Ultimately it is a question of probability, are you more likely to need your AAD while unconscious and spinning at 50 mph vertical speed (I was surprised to see that too) or are you more likely to accidentally fire it while under canopy on a student setting, etc etc? The hypotheticals are endless.

The flare power of big suits is a problem for automatic deactivation because you can achieve 0 mph vertical speed in flight (even sustained flight in the 20-30mph range is within many pilot's reach), simulating a deployment. I've even had altimeters (set to slow flight) not register a jump at all with "deployment" occurring immediately after exit.

Perhaps more advanced AAD's with GPS or accelerometer sampling taken into account and more complicated algorithms to "predict" activation are the answer. But that also makes accidental firing more likely and increases the complexity of the firing window that the jumper has to be aware of in flight, not to mention a lot more battery drain. If you have highly specialized operating parameters then you are certainly going to have accidental firings, or non-firings occur because "the AAD was in the incorrect mode for the jump."

There is also the whole "what if" scenario after opening, what if you have to avoid a canopy collision and bury a toggle resulting in firing the AAD even though you "planned a conservative canopy flight" or have a canopy collision resulting in a temporary acceleration past that firing speed? Or what if you have a malfunction and cruise through your higher ceiling and a lower airspeed that triggers the AAD when if given another second you could have chopped and had a clean reserve deployment? Even though the conditions were different, Jeff's death is an example of that last scenario, if his AAD had not fired he may well still be with us today (even though it did exactly what it was suppose to do).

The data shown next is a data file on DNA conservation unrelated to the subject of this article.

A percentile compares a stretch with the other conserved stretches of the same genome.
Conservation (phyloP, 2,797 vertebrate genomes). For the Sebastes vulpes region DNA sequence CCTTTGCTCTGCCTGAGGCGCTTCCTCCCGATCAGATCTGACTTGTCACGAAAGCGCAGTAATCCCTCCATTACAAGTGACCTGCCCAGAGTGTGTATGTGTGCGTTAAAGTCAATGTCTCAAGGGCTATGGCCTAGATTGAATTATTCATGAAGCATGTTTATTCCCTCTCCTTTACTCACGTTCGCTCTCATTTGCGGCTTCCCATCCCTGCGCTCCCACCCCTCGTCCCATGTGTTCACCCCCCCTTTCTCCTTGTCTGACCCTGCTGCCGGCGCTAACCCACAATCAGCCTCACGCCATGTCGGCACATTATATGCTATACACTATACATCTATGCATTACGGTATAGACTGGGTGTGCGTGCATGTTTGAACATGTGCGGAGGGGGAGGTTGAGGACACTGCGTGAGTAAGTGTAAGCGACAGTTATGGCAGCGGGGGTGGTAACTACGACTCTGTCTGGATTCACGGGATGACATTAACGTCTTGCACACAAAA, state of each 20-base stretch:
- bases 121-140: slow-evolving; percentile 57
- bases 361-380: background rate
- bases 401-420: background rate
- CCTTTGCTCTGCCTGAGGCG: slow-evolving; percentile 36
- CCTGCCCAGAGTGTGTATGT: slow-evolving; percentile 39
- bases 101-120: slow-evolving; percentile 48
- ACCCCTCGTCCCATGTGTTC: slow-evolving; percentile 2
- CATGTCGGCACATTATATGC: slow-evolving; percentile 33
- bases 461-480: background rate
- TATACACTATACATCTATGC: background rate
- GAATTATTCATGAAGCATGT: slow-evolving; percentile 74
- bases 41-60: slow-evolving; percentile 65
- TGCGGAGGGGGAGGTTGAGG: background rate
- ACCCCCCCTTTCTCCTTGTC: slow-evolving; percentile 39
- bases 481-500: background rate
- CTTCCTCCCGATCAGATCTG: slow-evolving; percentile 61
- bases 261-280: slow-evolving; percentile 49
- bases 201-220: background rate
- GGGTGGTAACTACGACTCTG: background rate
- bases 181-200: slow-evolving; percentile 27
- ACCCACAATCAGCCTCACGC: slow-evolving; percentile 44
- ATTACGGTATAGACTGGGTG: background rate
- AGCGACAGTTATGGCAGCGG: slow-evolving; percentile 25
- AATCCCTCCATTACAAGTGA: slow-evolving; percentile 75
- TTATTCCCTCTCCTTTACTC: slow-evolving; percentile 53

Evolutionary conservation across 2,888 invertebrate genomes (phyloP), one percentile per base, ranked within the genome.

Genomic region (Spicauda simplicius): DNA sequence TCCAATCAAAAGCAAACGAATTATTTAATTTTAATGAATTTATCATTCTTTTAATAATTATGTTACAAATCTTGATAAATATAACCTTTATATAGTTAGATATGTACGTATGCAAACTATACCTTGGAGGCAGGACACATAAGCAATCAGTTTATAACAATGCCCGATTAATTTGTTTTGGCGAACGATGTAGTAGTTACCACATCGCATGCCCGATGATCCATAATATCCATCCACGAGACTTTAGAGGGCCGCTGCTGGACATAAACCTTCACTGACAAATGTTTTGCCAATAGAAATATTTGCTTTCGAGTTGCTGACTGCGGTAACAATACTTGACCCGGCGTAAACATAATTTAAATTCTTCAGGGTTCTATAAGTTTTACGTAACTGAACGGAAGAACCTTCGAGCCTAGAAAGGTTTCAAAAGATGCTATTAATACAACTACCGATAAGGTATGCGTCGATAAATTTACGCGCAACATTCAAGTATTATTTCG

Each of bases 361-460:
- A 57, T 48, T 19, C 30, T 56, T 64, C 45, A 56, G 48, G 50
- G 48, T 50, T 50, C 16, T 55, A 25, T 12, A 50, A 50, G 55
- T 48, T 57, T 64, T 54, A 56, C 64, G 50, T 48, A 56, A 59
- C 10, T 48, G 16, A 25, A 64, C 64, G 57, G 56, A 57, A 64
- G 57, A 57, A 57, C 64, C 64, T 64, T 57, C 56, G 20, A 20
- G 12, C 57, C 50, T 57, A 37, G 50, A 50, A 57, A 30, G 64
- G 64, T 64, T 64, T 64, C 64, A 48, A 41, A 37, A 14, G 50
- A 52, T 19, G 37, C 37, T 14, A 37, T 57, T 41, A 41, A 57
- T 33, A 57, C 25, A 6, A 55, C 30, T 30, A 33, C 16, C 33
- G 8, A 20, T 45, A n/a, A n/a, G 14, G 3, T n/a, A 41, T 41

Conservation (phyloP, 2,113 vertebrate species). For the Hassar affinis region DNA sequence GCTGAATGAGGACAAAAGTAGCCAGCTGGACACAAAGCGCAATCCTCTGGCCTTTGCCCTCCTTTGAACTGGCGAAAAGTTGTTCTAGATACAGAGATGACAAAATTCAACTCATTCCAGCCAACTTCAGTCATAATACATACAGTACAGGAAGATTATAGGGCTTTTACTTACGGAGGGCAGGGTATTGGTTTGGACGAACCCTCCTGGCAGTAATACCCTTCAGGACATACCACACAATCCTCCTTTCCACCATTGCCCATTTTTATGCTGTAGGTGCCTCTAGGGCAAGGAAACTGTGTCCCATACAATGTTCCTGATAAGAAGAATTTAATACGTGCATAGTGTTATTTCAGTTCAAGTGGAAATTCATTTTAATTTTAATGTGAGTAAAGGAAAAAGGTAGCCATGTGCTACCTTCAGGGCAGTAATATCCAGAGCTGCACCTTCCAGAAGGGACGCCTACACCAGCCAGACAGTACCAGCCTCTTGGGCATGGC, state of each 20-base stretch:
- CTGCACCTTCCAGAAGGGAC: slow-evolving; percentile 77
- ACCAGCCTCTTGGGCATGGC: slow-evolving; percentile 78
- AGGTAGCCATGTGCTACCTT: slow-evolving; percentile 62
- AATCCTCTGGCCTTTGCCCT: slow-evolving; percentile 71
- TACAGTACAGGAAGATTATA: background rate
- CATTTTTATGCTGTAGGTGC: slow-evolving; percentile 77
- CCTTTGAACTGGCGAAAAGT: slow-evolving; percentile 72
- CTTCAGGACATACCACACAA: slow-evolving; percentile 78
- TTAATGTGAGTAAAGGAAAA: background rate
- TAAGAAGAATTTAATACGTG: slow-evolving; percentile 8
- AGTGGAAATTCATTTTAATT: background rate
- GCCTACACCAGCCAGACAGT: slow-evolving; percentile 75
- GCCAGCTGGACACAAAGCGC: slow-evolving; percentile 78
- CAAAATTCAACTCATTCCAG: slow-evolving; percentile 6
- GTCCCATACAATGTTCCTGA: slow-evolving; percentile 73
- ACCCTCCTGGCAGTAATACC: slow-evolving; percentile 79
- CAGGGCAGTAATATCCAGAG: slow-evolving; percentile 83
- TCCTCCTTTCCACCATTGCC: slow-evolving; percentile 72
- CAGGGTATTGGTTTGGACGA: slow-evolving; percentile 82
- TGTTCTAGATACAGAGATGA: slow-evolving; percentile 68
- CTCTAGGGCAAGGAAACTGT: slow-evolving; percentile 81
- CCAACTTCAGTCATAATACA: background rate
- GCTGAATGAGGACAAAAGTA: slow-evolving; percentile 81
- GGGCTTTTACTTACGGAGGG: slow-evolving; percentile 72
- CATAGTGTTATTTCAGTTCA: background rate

The bottom line is that wingsuit flights, especially with big suits, are reducing the effectiveness of current AADs. We would be wise to remember though we try and make skydiving safe, there are no perfect solutions that work in every scenario. Because none of us are going to stop jumping waiting for the perfect AAD, we have to do the best we can with what is available. AADs are a last ditch effort to try and save someone when everything else has already gone wrong, to think of them as "having to work" is the wrong attitude to take into the air.

Based on my non-empirical analysis [citation needed ;) ], I'm more concerned with my AAD firing when it shouldn't than not firing when it should. That is why I set my AAD to Pro for all of my jumps (even big wingsuits) and do everything in my power to try and keep from ever needing it. Skydiving will never be a 0 fatality sport. The scenarios mentioned are also extremely unlikely in a statistical sense and gear has to be designed to work for the "rule," not the "exception." If you decide to play in the "exception" parameters, you have to accept that the gear will be less effective. I'm not trying to say improvement and innovation aren't extremely valuable, just that there will likely never be "perfect" solutions for every problem.

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You are very correct in your understanding that "Modern" disciplines can and do hinder the currently available AADs ability to do the intended job, both properly and predictably.